-Ex:

H3 (trihydrogen)
O3 (trioxygen)
1.) Compounds are lowercase
2.) Elements of compounds are lowercase when mentioned alone
3.) The ending of the second binary name is dropped with the added suffix "-ide" when the name is directly derived from the periodic table
Naming Rules for
All Compounds:
1.) A cation/positively charged ion (or metal) must lose electron(s) to give the anion/negatively charged ion (or non-metals) and stabilize themselves
Transition Metals:
-located in middle portion of table
- have multiple possible bonding charges
2.) Does not include a transition metal or polyatomic ion
Naming Rules for
Metals + Non-Metals

Ionic
Bonds:
1.) Same as the ionic compound naming rules:
-Cation/positively charged particle (metal) is named first
Keeps periodic name
-Anion/negatively charged particle (non-metal) is named second
Since it is directly derived from the periodic table, it drops its ending and adds the suffix "-ide"
-Criss Cross Method
The charges of each element becomes the subscript (minus the charge) of its compound counter part
<Such as K would have a charge of +1 and I would have a charge of -1, their formula would now be K1I1>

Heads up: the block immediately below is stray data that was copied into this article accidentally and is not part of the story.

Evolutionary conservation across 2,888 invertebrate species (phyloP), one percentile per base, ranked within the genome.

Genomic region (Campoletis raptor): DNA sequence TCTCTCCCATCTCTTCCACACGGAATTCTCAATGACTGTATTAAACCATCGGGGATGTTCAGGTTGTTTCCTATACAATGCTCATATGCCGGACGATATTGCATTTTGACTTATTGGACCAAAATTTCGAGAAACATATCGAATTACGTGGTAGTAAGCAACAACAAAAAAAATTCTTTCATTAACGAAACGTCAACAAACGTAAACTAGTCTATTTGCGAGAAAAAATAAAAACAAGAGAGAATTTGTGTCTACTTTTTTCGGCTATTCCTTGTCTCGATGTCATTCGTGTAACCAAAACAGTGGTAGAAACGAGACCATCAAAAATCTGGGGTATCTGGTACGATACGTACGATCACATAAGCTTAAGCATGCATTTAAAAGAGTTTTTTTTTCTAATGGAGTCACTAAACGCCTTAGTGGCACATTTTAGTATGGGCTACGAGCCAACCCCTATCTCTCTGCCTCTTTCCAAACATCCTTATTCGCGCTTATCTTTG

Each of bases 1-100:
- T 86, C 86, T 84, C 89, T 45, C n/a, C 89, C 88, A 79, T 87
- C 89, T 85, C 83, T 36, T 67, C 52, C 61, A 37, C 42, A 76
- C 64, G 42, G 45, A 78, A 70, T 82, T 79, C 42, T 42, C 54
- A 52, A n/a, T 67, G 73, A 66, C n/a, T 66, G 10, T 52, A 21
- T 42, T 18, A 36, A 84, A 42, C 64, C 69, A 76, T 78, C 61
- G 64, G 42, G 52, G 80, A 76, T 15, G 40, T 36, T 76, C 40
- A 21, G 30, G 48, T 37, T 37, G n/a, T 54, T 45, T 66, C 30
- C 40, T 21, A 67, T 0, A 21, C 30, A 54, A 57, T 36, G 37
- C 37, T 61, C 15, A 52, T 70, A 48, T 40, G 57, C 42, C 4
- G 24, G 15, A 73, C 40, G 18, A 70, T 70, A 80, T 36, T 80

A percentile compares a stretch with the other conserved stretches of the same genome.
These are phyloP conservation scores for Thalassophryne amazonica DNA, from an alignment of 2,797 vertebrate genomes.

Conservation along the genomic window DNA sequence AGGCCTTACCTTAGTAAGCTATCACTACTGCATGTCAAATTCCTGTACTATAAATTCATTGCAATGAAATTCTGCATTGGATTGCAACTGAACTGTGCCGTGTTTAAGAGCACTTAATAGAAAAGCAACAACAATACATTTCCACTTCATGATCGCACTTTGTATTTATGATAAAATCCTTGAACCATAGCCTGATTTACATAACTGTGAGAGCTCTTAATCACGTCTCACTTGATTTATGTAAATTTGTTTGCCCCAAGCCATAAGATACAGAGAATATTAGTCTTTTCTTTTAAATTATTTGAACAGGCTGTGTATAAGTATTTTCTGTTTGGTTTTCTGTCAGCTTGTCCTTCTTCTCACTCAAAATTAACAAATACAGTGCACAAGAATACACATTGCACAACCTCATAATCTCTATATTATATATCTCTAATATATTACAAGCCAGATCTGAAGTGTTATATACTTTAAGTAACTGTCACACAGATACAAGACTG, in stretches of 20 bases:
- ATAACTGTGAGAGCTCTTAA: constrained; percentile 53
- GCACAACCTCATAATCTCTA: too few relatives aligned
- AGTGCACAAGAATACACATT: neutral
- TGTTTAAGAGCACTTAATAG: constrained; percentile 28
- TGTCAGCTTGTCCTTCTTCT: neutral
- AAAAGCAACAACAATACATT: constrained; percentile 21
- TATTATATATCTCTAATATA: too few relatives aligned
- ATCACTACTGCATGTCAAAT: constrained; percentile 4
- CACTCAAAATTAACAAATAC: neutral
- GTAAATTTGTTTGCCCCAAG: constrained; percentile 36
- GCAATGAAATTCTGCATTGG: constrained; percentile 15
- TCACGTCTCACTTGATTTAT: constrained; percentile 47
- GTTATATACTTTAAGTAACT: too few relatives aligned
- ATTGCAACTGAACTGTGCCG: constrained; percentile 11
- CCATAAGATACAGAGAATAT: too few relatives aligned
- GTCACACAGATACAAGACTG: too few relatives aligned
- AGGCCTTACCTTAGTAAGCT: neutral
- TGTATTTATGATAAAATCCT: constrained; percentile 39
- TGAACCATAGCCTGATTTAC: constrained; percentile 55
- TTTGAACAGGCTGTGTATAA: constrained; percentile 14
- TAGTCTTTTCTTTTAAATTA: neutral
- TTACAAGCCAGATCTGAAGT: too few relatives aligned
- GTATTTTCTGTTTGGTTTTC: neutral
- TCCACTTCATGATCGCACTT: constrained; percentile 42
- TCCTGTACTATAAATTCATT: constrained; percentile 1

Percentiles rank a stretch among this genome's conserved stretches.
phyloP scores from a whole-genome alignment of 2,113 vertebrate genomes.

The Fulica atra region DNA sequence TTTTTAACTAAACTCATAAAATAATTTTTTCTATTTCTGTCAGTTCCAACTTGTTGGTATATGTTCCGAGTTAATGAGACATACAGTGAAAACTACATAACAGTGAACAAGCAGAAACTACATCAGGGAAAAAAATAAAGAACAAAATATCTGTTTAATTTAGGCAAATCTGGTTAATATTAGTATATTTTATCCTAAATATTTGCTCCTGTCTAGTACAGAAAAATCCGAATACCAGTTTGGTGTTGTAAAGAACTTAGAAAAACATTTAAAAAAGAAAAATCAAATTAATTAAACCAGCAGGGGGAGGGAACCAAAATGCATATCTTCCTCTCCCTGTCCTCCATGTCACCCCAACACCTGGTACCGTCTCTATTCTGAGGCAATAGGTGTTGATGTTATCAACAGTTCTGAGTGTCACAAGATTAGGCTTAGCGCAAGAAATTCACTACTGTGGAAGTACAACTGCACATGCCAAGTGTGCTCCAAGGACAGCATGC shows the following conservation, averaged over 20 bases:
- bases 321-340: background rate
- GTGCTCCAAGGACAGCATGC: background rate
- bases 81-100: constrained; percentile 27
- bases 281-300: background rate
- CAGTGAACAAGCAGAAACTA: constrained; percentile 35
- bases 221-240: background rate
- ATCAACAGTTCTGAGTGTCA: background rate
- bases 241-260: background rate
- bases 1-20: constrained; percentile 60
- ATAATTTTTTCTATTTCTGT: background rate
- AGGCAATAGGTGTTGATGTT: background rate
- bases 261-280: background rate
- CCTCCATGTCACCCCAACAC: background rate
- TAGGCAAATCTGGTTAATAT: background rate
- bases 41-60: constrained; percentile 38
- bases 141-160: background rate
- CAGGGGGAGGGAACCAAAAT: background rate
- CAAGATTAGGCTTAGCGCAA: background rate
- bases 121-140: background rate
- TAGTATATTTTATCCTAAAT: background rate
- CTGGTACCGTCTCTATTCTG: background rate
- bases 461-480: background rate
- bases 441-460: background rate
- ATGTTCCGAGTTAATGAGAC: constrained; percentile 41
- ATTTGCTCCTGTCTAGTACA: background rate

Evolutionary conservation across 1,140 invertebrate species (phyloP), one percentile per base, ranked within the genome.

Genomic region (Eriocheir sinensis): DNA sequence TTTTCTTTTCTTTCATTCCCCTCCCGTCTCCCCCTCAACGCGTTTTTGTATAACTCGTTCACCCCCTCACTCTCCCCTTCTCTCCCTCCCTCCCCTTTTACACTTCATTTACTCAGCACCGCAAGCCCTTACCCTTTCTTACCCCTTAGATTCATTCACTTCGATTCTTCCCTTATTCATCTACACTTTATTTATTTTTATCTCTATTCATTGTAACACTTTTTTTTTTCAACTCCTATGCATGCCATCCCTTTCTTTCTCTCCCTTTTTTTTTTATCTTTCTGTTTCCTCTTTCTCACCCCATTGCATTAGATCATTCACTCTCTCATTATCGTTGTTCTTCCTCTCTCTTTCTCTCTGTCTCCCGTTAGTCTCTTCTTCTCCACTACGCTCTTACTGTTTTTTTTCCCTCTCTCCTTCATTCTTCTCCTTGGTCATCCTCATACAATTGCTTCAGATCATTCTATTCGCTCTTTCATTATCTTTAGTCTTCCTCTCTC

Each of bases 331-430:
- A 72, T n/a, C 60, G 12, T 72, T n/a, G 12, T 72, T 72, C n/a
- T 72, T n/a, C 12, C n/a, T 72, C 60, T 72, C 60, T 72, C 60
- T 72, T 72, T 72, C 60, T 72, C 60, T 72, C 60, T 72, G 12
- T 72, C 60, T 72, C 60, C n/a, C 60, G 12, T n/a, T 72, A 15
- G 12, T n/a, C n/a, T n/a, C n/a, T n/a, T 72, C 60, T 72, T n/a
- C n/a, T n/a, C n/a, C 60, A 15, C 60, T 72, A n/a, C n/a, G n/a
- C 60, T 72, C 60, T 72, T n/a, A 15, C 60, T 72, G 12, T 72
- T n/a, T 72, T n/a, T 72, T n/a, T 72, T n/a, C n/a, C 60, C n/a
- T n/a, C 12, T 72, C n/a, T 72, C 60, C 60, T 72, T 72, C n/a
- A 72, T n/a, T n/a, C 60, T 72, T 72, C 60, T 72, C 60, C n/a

-Final formula is written without the charges but with the criss crossed subscripts
<Since the charge of 1 is implied without having to write it, the final form would be KI>
Ex:
KI
Ca3N2
AgCl
Naming

Exception

to

Polar

Covalent

Bonds:
1.) Applies for
hydrates
, x(H20), when paired with an
anhydrous crystal
-
Anhydrous crystal's
naming and rules are based off of the
ionic
bonding nomenclature
2.) Prefixes of hydrates are based off of the normal rules for
polar

covalent
bonds
-However, the normal suffix of '-ide' does not apply as the
hydrate's
name is not directly derived from the periodic table
3.) The root of the
hydrate's
name is 'hydrate'
-Ex:
MgSO4

*
7H20
Na2S2O3

*
5H20
CoCl2

*
6H20
CoCl2

*
2H20

Naming Rules for
Transition Metals
of
Ionic
Bonds
1.) Follows the naming rules for
metals + non-metals